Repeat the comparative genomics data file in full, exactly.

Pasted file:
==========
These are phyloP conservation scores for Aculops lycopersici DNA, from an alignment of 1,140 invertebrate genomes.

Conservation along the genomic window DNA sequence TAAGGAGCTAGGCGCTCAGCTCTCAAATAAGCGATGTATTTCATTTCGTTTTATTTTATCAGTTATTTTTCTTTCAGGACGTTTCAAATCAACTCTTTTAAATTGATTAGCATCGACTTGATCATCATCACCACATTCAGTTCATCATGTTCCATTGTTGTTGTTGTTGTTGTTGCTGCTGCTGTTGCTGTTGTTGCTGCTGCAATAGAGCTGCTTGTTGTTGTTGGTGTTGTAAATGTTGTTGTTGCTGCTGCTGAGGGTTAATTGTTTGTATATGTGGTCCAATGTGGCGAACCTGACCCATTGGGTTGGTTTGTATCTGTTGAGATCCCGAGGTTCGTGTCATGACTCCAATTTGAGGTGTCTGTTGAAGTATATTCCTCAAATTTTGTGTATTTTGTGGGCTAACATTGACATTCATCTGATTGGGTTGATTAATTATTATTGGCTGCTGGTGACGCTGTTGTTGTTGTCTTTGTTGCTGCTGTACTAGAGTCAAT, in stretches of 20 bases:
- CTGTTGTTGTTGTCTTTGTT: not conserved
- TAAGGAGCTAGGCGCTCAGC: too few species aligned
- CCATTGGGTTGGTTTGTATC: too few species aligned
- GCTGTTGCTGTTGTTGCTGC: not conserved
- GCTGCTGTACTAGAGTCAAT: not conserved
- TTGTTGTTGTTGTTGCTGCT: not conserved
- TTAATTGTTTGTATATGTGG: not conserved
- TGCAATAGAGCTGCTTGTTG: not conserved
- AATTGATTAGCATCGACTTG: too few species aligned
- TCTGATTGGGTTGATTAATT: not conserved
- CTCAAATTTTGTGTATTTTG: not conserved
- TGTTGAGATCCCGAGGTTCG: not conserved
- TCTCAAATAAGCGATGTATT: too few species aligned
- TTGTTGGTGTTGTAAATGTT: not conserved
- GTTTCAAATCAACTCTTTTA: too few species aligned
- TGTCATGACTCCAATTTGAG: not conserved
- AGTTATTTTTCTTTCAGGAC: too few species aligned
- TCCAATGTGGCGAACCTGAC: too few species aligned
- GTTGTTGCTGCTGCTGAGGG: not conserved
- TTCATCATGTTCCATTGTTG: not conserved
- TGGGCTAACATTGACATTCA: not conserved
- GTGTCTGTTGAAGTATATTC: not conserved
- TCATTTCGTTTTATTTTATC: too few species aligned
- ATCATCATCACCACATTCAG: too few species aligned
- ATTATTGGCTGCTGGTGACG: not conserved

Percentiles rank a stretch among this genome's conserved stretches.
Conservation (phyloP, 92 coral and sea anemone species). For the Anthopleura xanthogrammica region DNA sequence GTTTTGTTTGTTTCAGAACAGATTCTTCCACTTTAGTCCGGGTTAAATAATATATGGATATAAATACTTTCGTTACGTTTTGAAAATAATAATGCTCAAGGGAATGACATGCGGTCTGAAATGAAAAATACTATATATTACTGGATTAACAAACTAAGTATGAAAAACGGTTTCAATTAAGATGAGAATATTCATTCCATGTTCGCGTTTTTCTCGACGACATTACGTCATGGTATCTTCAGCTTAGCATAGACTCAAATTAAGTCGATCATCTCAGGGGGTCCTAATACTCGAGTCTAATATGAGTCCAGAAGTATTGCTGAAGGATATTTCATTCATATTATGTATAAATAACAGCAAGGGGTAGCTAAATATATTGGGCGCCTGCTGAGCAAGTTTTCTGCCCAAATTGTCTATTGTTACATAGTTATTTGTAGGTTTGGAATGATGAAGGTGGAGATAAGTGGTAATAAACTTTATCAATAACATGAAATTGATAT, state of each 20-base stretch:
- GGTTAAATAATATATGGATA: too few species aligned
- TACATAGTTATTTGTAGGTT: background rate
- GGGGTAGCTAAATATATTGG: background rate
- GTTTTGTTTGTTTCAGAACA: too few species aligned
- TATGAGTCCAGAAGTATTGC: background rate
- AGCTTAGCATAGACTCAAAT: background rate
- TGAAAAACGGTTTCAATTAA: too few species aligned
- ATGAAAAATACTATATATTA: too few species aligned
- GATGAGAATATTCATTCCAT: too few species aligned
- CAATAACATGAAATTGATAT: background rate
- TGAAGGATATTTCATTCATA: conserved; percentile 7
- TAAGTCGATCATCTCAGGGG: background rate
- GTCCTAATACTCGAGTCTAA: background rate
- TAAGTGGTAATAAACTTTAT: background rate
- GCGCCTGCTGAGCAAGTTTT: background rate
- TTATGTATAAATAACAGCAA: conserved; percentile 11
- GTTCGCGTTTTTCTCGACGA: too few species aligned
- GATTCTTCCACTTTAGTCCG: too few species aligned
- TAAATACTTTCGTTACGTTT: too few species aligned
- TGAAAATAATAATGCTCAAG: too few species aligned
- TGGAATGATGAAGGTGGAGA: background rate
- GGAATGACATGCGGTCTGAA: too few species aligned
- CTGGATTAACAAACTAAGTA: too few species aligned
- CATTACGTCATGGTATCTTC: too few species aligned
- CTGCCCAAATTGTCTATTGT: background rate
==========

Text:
These are phyloP conservation scores for Aculops lycopersici DNA, from an alignment of 1,140 invertebrate genomes.

Conservation along the genomic window DNA sequence TAAGGAGCTAGGCGCTCAGCTCTCAAATAAGCGATGTATTTCATTTCGTTTTATTTTATCAGTTATTTTTCTTTCAGGACGTTTCAAATCAACTCTTTTAAATTGATTAGCATCGACTTGATCATCATCACCACATTCAGTTCATCATGTTCCATTGTTGTTGTTGTTGTTGTTGCTGCTGCTGTTGCTGTTGTTGCTGCTGCAATAGAGCTGCTTGTTGTTGTTGGTGTTGTAAATGTTGTTGTTGCTGCTGCTGAGGGTTAATTGTTTGTATATGTGGTCCAATGTGGCGAACCTGACCCATTGGGTTGGTTTGTATCTGTTGAGATCCCGAGGTTCGTGTCATGACTCCAATTTGAGGTGTCTGTTGAAGTATATTCCTCAAATTTTGTGTATTTTGTGGGCTAACATTGACATTCATCTGATTGGGTTGATTAATTATTATTGGCTGCTGGTGACGCTGTTGTTGTTGTCTTTGTTGCTGCTGTACTAGAGTCAAT, in stretches of 20 bases:
- CTGTTGTTGTTGTCTTTGTT: not conserved
- TAAGGAGCTAGGCGCTCAGC: too few species aligned
- CCATTGGGTTGGTTTGTATC: too few species aligned
- GCTGTTGCTGTTGTTGCTGC: not conserved
- GCTGCTGTACTAGAGTCAAT: not conserved
- TTGTTGTTGTTGTTGCTGCT: not conserved
- TTAATTGTTTGTATATGTGG: not conserved
- TGCAATAGAGCTGCTTGTTG: not conserved
- AATTGATTAGCATCGACTTG: too few species aligned
- TCTGATTGGGTTGATTAATT: not conserved
- CTCAAATTTTGTGTATTTTG: not conserved
- TGTTGAGATCCCGAGGTTCG: not conserved
- TCTCAAATAAGCGATGTATT: too few species aligned
- TTGTTGGTGTTGTAAATGTT: not conserved
- GTTTCAAATCAACTCTTTTA: too few species aligned
- TGTCATGACTCCAATTTGAG: not conserved
- AGTTATTTTTCTTTCAGGAC: too few species aligned
- TCCAATGTGGCGAACCTGAC: too few species aligned
- GTTGTTGCTGCTGCTGAGGG: not conserved
- TTCATCATGTTCCATTGTTG: not conserved
- TGGGCTAACATTGACATTCA: not conserved
- GTGTCTGTTGAAGTATATTC: not conserved
- TCATTTCGTTTTATTTTATC: too few species aligned
- ATCATCATCACCACATTCAG: too few species aligned
- ATTATTGGCTGCTGGTGACG: not conserved

Percentiles rank a stretch among this genome's conserved stretches.
Conservation (phyloP, 92 coral and sea anemone species). For the Anthopleura xanthogrammica region DNA sequence GTTTTGTTTGTTTCAGAACAGATTCTTCCACTTTAGTCCGGGTTAAATAATATATGGATATAAATACTTTCGTTACGTTTTGAAAATAATAATGCTCAAGGGAATGACATGCGGTCTGAAATGAAAAATACTATATATTACTGGATTAACAAACTAAGTATGAAAAACGGTTTCAATTAAGATGAGAATATTCATTCCATGTTCGCGTTTTTCTCGACGACATTACGTCATGGTATCTTCAGCTTAGCATAGACTCAAATTAAGTCGATCATCTCAGGGGGTCCTAATACTCGAGTCTAATATGAGTCCAGAAGTATTGCTGAAGGATATTTCATTCATATTATGTATAAATAACAGCAAGGGGTAGCTAAATATATTGGGCGCCTGCTGAGCAAGTTTTCTGCCCAAATTGTCTATTGTTACATAGTTATTTGTAGGTTTGGAATGATGAAGGTGGAGATAAGTGGTAATAAACTTTATCAATAACATGAAATTGATAT, state of each 20-base stretch:
- GGTTAAATAATATATGGATA: too few species aligned
- TACATAGTTATTTGTAGGTT: background rate
- GGGGTAGCTAAATATATTGG: background rate
- GTTTTGTTTGTTTCAGAACA: too few species aligned
- TATGAGTCCAGAAGTATTGC: background rate
- AGCTTAGCATAGACTCAAAT: background rate
- TGAAAAACGGTTTCAATTAA: too few species aligned
- ATGAAAAATACTATATATTA: too few species aligned
- GATGAGAATATTCATTCCAT: too few species aligned
- CAATAACATGAAATTGATAT: background rate
- TGAAGGATATTTCATTCATA: conserved; percentile 7
- TAAGTCGATCATCTCAGGGG: background rate
- GTCCTAATACTCGAGTCTAA: background rate
- TAAGTGGTAATAAACTTTAT: background rate
- GCGCCTGCTGAGCAAGTTTT: background rate
- TTATGTATAAATAACAGCAA: conserved; percentile 11
- GTTCGCGTTTTTCTCGACGA: too few species aligned
- GATTCTTCCACTTTAGTCCG: too few species aligned
- TAAATACTTTCGTTACGTTT: too few species aligned
- TGAAAATAATAATGCTCAAG: too few species aligned
- TGGAATGATGAAGGTGGAGA: background rate
- GGAATGACATGCGGTCTGAA: too few species aligned
- CTGGATTAACAAACTAAGTA: too few species aligned
- CATTACGTCATGGTATCTTC: too few species aligned
- CTGCCCAAATTGTCTATTGT: background rate